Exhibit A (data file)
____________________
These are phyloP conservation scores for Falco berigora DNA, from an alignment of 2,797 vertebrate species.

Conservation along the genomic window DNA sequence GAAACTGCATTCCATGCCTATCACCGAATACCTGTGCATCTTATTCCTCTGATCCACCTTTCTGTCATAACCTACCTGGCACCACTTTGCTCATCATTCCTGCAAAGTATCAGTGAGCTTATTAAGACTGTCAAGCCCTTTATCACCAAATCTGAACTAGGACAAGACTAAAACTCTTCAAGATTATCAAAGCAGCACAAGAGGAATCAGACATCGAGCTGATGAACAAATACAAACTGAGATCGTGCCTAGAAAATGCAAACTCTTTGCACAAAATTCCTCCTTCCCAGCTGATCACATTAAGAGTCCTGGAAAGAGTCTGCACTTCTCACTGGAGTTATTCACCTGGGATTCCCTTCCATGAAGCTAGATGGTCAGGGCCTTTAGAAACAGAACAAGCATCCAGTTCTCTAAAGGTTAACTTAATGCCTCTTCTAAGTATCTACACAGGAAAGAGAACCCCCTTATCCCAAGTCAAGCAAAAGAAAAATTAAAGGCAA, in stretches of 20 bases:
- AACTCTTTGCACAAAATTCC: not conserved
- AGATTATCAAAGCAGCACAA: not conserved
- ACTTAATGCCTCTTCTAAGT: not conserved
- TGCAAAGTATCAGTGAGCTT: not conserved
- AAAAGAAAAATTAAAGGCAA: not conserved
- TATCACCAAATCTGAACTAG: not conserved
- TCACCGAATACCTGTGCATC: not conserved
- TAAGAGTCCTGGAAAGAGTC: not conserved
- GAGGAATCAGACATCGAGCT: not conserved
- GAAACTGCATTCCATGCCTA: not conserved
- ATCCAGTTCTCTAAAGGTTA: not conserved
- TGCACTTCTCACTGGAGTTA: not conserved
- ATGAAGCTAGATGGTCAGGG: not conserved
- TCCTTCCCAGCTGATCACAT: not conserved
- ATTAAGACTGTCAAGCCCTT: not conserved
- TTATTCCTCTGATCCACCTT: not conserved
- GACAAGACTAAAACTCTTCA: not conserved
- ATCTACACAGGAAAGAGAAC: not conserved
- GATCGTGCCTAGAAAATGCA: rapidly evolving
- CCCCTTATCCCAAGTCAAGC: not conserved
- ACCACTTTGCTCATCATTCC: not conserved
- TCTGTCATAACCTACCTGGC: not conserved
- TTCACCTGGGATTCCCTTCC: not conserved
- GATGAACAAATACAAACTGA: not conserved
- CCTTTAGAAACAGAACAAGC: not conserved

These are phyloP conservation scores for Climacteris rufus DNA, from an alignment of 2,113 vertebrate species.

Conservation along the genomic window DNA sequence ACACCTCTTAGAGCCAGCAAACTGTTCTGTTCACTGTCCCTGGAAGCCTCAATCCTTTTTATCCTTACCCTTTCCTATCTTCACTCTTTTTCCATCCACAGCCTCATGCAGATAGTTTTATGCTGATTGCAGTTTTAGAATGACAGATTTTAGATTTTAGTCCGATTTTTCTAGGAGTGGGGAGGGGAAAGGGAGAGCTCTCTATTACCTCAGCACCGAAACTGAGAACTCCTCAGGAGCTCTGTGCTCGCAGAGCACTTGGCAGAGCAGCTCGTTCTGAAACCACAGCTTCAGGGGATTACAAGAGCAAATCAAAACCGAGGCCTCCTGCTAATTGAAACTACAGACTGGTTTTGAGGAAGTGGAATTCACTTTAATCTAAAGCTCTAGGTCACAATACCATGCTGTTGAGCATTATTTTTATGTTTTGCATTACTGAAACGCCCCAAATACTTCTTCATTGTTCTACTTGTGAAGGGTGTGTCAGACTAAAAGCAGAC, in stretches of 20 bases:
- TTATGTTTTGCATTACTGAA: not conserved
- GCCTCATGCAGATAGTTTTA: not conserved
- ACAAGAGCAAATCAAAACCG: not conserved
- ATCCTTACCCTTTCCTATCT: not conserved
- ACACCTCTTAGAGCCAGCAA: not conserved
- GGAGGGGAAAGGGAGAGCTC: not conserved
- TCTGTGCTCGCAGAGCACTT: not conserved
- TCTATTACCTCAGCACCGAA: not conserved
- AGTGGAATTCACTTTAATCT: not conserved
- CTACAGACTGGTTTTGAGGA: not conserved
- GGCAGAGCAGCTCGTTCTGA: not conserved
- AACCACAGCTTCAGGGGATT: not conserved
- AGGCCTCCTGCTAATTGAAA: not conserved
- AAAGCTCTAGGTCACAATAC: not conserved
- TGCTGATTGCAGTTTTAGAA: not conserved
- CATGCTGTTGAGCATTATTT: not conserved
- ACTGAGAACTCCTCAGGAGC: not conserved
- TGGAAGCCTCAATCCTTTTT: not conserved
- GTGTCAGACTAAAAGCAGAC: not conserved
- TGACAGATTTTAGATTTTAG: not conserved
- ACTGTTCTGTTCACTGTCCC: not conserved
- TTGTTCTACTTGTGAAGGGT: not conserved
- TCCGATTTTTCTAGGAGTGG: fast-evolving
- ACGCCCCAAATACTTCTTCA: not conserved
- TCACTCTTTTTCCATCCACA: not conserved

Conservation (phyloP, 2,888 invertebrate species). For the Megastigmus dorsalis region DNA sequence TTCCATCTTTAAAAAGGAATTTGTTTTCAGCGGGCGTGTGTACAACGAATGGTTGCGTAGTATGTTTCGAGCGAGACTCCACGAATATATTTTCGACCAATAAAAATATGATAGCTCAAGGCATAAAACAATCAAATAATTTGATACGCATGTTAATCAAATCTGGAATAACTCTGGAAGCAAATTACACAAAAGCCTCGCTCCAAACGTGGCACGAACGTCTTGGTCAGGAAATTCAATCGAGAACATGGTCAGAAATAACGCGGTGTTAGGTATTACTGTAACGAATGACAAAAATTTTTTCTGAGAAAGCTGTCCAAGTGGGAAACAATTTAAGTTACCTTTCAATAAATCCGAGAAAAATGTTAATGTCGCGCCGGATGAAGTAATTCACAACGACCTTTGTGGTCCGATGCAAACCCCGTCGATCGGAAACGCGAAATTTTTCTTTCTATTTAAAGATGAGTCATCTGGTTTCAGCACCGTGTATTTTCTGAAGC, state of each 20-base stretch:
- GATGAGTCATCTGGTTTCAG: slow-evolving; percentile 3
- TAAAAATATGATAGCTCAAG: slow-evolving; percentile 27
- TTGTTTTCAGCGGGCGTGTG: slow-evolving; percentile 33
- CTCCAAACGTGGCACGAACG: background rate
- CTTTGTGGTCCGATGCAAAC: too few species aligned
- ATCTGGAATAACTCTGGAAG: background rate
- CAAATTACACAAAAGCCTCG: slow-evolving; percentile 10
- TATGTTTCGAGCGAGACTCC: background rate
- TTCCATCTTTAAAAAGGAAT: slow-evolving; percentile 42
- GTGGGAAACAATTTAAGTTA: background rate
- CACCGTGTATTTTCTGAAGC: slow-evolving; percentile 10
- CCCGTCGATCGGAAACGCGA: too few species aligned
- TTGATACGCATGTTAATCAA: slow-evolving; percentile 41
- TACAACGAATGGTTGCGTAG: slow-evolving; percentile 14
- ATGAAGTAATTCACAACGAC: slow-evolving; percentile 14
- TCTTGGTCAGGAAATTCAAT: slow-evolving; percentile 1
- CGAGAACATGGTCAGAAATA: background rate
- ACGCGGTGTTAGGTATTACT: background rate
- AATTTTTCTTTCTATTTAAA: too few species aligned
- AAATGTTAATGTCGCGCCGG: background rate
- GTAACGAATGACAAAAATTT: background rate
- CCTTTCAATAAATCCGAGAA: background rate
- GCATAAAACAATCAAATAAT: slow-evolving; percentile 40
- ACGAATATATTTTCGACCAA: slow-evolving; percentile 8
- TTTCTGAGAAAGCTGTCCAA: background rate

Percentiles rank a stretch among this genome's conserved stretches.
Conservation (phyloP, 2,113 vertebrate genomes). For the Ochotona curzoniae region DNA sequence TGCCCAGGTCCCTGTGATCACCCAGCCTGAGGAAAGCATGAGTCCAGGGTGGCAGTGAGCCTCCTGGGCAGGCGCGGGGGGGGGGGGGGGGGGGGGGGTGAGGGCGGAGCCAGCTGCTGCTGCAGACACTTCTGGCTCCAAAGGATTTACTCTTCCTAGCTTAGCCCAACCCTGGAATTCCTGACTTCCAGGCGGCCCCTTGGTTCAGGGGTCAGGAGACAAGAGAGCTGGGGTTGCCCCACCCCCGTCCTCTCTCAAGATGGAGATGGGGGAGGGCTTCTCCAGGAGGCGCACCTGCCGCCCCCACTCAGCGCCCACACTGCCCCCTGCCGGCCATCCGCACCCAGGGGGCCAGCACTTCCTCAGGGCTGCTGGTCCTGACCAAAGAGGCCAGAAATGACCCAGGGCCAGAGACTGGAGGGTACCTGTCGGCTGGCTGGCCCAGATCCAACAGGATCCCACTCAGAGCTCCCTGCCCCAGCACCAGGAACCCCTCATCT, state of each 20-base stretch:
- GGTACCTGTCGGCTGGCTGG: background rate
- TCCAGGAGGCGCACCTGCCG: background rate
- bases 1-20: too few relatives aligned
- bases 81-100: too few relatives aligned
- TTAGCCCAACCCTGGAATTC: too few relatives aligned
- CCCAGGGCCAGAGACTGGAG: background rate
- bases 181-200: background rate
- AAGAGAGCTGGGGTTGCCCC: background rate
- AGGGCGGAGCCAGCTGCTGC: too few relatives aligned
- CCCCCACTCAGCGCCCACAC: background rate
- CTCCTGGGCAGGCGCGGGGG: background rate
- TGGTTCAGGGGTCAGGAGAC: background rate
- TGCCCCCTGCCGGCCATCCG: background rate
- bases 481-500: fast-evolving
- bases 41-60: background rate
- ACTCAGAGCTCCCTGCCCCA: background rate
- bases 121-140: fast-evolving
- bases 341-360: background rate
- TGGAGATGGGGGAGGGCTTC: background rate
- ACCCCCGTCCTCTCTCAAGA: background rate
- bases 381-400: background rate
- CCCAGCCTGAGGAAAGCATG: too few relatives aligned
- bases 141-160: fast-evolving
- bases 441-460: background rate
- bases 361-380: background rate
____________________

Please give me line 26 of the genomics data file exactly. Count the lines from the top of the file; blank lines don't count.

- GATGAACAAATACAAACTGA: not conserved